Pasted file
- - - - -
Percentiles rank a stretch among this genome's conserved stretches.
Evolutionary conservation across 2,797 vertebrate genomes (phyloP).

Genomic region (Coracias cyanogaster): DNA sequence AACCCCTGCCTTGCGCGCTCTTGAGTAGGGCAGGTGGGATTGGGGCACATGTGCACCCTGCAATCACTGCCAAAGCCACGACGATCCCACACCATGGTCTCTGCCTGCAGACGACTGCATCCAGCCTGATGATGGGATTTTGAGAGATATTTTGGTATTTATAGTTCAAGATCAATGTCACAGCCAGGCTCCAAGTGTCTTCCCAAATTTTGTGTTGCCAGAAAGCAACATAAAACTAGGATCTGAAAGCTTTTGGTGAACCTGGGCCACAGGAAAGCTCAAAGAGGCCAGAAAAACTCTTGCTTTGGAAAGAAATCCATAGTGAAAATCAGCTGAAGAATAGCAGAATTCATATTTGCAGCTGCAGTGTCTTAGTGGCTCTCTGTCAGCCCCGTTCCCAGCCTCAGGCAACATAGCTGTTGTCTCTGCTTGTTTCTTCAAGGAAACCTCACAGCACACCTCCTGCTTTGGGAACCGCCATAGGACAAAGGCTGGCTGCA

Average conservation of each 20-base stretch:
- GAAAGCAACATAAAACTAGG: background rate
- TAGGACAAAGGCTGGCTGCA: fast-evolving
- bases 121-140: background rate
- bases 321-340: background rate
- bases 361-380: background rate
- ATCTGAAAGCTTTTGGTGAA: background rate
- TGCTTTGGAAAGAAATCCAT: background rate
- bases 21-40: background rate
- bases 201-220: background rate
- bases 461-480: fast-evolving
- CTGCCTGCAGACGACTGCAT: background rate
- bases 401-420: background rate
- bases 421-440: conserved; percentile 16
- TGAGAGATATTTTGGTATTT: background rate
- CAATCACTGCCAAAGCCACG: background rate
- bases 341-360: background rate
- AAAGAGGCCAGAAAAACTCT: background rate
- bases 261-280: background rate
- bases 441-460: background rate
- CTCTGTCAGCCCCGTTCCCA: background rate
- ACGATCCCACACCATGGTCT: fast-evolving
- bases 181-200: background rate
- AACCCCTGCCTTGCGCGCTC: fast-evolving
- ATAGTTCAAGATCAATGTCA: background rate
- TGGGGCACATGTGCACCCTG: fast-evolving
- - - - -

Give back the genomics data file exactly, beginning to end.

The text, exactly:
Percentiles rank a stretch among this genome's conserved stretches.
Evolutionary conservation across 2,797 vertebrate genomes (phyloP).

Genomic region (Coracias cyanogaster): DNA sequence AACCCCTGCCTTGCGCGCTCTTGAGTAGGGCAGGTGGGATTGGGGCACATGTGCACCCTGCAATCACTGCCAAAGCCACGACGATCCCACACCATGGTCTCTGCCTGCAGACGACTGCATCCAGCCTGATGATGGGATTTTGAGAGATATTTTGGTATTTATAGTTCAAGATCAATGTCACAGCCAGGCTCCAAGTGTCTTCCCAAATTTTGTGTTGCCAGAAAGCAACATAAAACTAGGATCTGAAAGCTTTTGGTGAACCTGGGCCACAGGAAAGCTCAAAGAGGCCAGAAAAACTCTTGCTTTGGAAAGAAATCCATAGTGAAAATCAGCTGAAGAATAGCAGAATTCATATTTGCAGCTGCAGTGTCTTAGTGGCTCTCTGTCAGCCCCGTTCCCAGCCTCAGGCAACATAGCTGTTGTCTCTGCTTGTTTCTTCAAGGAAACCTCACAGCACACCTCCTGCTTTGGGAACCGCCATAGGACAAAGGCTGGCTGCA

Average conservation of each 20-base stretch:
- GAAAGCAACATAAAACTAGG: background rate
- TAGGACAAAGGCTGGCTGCA: fast-evolving
- bases 121-140: background rate
- bases 321-340: background rate
- bases 361-380: background rate
- ATCTGAAAGCTTTTGGTGAA: background rate
- TGCTTTGGAAAGAAATCCAT: background rate
- bases 21-40: background rate
- bases 201-220: background rate
- bases 461-480: fast-evolving
- CTGCCTGCAGACGACTGCAT: background rate
- bases 401-420: background rate
- bases 421-440: conserved; percentile 16
- TGAGAGATATTTTGGTATTT: background rate
- CAATCACTGCCAAAGCCACG: background rate
- bases 341-360: background rate
- AAAGAGGCCAGAAAAACTCT: background rate
- bases 261-280: background rate
- bases 441-460: background rate
- CTCTGTCAGCCCCGTTCCCA: background rate
- ACGATCCCACACCATGGTCT: fast-evolving
- bases 181-200: background rate
- AACCCCTGCCTTGCGCGCTC: fast-evolving
- ATAGTTCAAGATCAATGTCA: background rate
- TGGGGCACATGTGCACCCTG: fast-evolving